Jaws is one of four Spielberg films I consider classics, along with Close Encounters of the Third Kind (my favorite), Raiders of the Lost Ark, and E.T. Yet Jaws also changed movie history in what seems to me to be unfortunate ways. As Wikipedia notes, "Jaws was the prototypical summer blockbuster, regarded as a watershed moment in motion picture history, and it won several awards for its music and editing. It was the highest-grossing film until the release of Star Wars in 1977. Both films were pivotal in establishing the modern Hollywood business model, which pursues high box-office returns from action and adventure films with simple high-concept premises, released during the summer in thousands of theaters and heavily advertised." Jaws is a great film, and it wasn't the last great one of Spielberg's career. But this movie marks the beginning of the end of the "New Hollywood" era that began with Bonnie and Clyde. There have been many great American movies since Jaws, and however you define "New Hollywood", it still had plenty of life. But I've spent a lot of my life blaming Star Wars for what happened to Hollywood, and it's only fair to note that Jaws was there first.


"the telephone" (mario bava, 1963)

Many years ago, I wrote about a favorite horror movie from my youth, Black Sabbath. It was a 3-part anthology, hosted by Boris Karloff, who also appeared in one of the stories. I'm going to quote myself at length here:

One of the stories, “The Telephone,” is about a bisexual call-girl, Rosy, who keeps getting phone calls from her ex-pimp Frank, who has escaped from jail. Frightened, she calls her lesbian former lover Mary … they’re estranged, but Rosy has no one else to turn to, so her ex comes to her apartment. She gives Rosy a tranquilizer to help her sleep, then sits at a desk and writes a confession. She was the one making the calls, impersonating Frank … she heard Frank had broken out of jail and thought to scare Rosy, knowing Rosy would call her and she could come to her aid, bringing them together again. While she is writing her confession, Frank sneaks in, strangles her, then tries to kill Rosy. But Rosy has a knife under her pillow, and she kills Frank instead.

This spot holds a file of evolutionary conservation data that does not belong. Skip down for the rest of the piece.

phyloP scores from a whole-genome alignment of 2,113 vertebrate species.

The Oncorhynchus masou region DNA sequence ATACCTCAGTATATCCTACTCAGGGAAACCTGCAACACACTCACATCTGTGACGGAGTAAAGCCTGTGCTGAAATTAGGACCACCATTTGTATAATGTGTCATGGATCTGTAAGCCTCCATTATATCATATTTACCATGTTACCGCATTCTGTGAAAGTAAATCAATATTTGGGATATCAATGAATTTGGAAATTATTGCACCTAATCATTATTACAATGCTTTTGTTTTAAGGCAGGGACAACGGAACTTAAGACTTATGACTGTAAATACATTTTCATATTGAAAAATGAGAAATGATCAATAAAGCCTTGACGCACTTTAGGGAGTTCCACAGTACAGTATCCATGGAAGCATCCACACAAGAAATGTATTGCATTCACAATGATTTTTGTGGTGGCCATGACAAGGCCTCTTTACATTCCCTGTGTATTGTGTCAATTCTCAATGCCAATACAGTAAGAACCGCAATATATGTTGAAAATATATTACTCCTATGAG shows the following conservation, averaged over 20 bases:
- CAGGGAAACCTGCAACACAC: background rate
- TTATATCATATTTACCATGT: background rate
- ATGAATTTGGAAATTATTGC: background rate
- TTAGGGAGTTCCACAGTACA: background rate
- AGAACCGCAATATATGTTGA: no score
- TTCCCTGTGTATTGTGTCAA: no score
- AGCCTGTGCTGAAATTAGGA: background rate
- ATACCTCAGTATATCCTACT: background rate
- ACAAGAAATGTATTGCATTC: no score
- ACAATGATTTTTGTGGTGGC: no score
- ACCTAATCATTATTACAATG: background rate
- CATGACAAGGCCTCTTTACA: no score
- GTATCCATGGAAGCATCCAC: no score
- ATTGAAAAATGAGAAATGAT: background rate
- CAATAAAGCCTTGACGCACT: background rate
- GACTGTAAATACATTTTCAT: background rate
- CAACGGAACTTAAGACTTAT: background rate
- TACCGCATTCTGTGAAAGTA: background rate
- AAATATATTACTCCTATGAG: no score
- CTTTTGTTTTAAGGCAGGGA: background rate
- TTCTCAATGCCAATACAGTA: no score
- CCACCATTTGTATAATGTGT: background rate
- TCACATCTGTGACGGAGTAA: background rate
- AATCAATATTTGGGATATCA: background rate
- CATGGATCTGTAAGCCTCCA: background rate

If you saw Black Sabbath when you were young, you might not remember this one in quite the same way. Turns out the entire episode was reworked for the American market. The lesbianism was removed … the estrangement now comes because Mary was with Frank and Rosy took him from her. Rosy was no longer a call-girl. Mary doesn’t impersonate Frank … Frank is the one calling Rosy, which is scary, because Frank died some time before this. The letter Mary writes, her “confession,” is now an admission that she will be calling a shrink for her friend, who is clearly deluded since she thinks she’s getting phone calls from a dead man. Frank shows up, kills Mary, Rosy kills Frank … and we get one last phone call, as Frank tells Rosy she can’t kill him because he’s already dead, and he’ll be calling her every night.

I go into such detail because the changes were so huge, yet were pretty seamless, i.e. I had no idea all of these years that I was seeing a different film entirely. Since the American version was dubbed, it was easy to change the dialogue to fit the new version. What was originally a noirish tale of love and revenge became a horror story about a ghost. As luck would have it, the version I saw was on MGM HD … and guess which version they have the rights to? Yep … I still haven’t seen the original.